"Market 8 is really a partner with us. They have gotten us unstuck from a plain product positioning to an exciting one, targeting a market that really cares, where we can clearly win."
Think back to when you started your company; when you saw a gap in the market; when you identified a problem.
Maybe you were facing a specific problem yourself and learned that others were facing the exact same issue. You were smart enough to spot a trend and bold enough to fulfill a need.
You took the lead and – lo and behold – your SaaS was born!
But time has passed and you're getting ready to take the next step – to grow your product and service. There are new challenges to navigate – competitors, evolving technologies, shifting client expectations, among other things.
Sure, that’s a big task in itself – which is what we’ll delve into here – but it begins by being able to honestly answer one simple question:
Let’s be clear: product positioning isn’t brand positioning or clever communications. Product positioning goes beyond sassy straplines or well-thought-out web content. It’s the strategic step that comes before all of that.
Positioning secures a place in your customer’s mind. It’s about reframing the original reason you created the company. It means knowing *exactly* where your SaaS fits into your customers’ lives – understanding which problems it solves, what the extent of those problems are, who in the company is having them, as well as what’s important to them, and where it sits alongside competitors.
Knowing what these insights are will help you position your SaaS correctly to address your target audience. But it can’t be done in isolation. What you need to successfully position your business is actual customer feedback.
This means asking some tough questions (for you, not them!), but ultimately, the aim is to find out how much customers really care about your SaaS – and being brave enough to use that as a foundation to adjust your market positioning.
After all, a business can survive without most things – a board, investment, or even an exit strategy. But unless it has a market that really, really cares, it will never be successful.
Positioning is key for your business.
In a nutshell, positioning stems from several things:
what product or service you're offering
who you’re offering it to
how it’s different and/or better than others
why your product or service matters
There are numerous ways to approach these criteria, but a good way into this is via an example I like to use – ‘the Soy Sauce vs. Letter Size Paper Test’ (stay with me on this…).
If you were to rank how critical both of these products are, from low to high, soy sauce would score pretty highly in a Chinese restaurant but pretty low in a high school. But rank paper in the same two environments and you have the complete opposite situation.
Why is this the case? Because the customers in both examples have different priorities. True, they could be the same people in different scenarios, but we need to understand that context is what matters.
In terms of positioning, the problem you're solving has to be number one or number two priority for your users – whether that’s flavoring food or writing term papers. If it doesn’t address these priorities, your product will be ignored.
In this chart , the vertical axis indicates value to the customer – from lowest to highest – while the horizontal axis shows common customer problems.
Think about the main reasons businesses buy SaaS products. At the lowest end of the spectrum is cost reduction. It’s not that it isn't important, but when compared to other reasons why businesses buy a SaaS product, cutting costs isn’t a priority use case for most.
Next, is increased efficiency, followed by growth. These are user-led problems, which product-led companies are good at addressing. But by doing so they’re focusing on lower-level value propositions – which aren’t all that profitable.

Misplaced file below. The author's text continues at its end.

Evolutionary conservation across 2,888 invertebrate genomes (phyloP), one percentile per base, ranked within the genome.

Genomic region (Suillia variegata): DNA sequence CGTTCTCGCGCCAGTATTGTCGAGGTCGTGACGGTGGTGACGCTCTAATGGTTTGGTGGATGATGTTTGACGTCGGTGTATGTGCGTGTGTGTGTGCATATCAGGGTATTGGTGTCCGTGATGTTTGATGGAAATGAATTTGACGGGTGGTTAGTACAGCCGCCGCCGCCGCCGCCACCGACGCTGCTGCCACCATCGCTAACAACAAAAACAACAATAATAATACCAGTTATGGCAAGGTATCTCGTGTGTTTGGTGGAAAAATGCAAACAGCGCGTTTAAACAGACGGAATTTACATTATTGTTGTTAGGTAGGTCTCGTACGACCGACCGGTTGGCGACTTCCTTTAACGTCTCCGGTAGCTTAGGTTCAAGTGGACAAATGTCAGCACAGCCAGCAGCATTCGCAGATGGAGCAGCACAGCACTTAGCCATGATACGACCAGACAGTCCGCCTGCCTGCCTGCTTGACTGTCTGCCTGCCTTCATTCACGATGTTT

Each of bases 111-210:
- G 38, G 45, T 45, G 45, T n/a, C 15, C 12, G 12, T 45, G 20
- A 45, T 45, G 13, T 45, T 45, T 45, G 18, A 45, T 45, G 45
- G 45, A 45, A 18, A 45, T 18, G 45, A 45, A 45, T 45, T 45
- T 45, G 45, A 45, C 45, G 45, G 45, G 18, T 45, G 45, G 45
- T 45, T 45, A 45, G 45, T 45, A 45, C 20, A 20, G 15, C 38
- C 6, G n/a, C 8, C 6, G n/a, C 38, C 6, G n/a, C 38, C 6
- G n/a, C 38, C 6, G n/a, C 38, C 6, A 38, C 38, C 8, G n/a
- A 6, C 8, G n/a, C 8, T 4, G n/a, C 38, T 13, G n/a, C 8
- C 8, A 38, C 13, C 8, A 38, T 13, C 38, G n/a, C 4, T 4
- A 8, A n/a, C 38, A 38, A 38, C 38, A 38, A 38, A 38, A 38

Sales-led companies are those that appeal to the strategic buyers, which they do by addressing higher-level problem categories – such as risk mitigation and entering new markets.
But if, as a SaaS company, you are product-led, how can you transcend lower-level value categories? There are two approaches.
Firstly, you can develop a more dramatic differentiation strategy. Say you’re focused on cost reduction. To excel and get noticed, your brand would need to be different and better than the competition, which – given how arbitrary these criteria are – is difficult to get right. However, it is possible.
Basecamp is one company that’s done this effectively. While its focus is increased efficiency, it’s very different from anything else in the market.
Differentiation can also elevate your product towards solving higher-value problems. A great example of a brand who’s managed to do this successfully is Zoom. Although the company started out with an increased efficiency value proposition, during the COVID-19 lockdown, as businesses operated remotely, Zoom successfully positioned itself as a risk mitigation and business continuity solution – the upshot of which saw an 80% increase in its stock between January and April 2020.
Similarly, Intercom, a chat tool, and communications tool, is moving from a growth tool into a risk mitigation platform.
The second part of this involves extrapolating the value for visionary leaders in larger organizations. But what does this actually mean?
Essentially, it involves overlaying a hierarchy of needs within a large company, and positioning your product to those at the top of the pyramid (see below): the leaders or ‘visionaries’ as well as management level decision makers – without isolating the broader user base.
Basically, the aim is to find a way to communicate the different operational and strategic benefits of your SaaS. For users, cost reduction and increased efficiency might be important. But if you're targeting managers, addressing middle-level issues like growth and risk mitigation is important. And for visionaries entering new markets is going to be crucial.
What’s important here is accentuating the ‘through line’ between each group. Slack does this very well. For users, it’s an email killer. For managers, the message is about improving the ways teams work together. And for visionaries, the focus is on organizational performance at scale.
Once you have the logic behind your positioning aligned and know where you want to be, it’s time to create your SaaS positioning framework. Here at Market8, we have our own approach to positioning – that’s designed exclusively for SaaS companies.
As you can see, there are three dark green blocks, four-light green blocks, and a single purple block.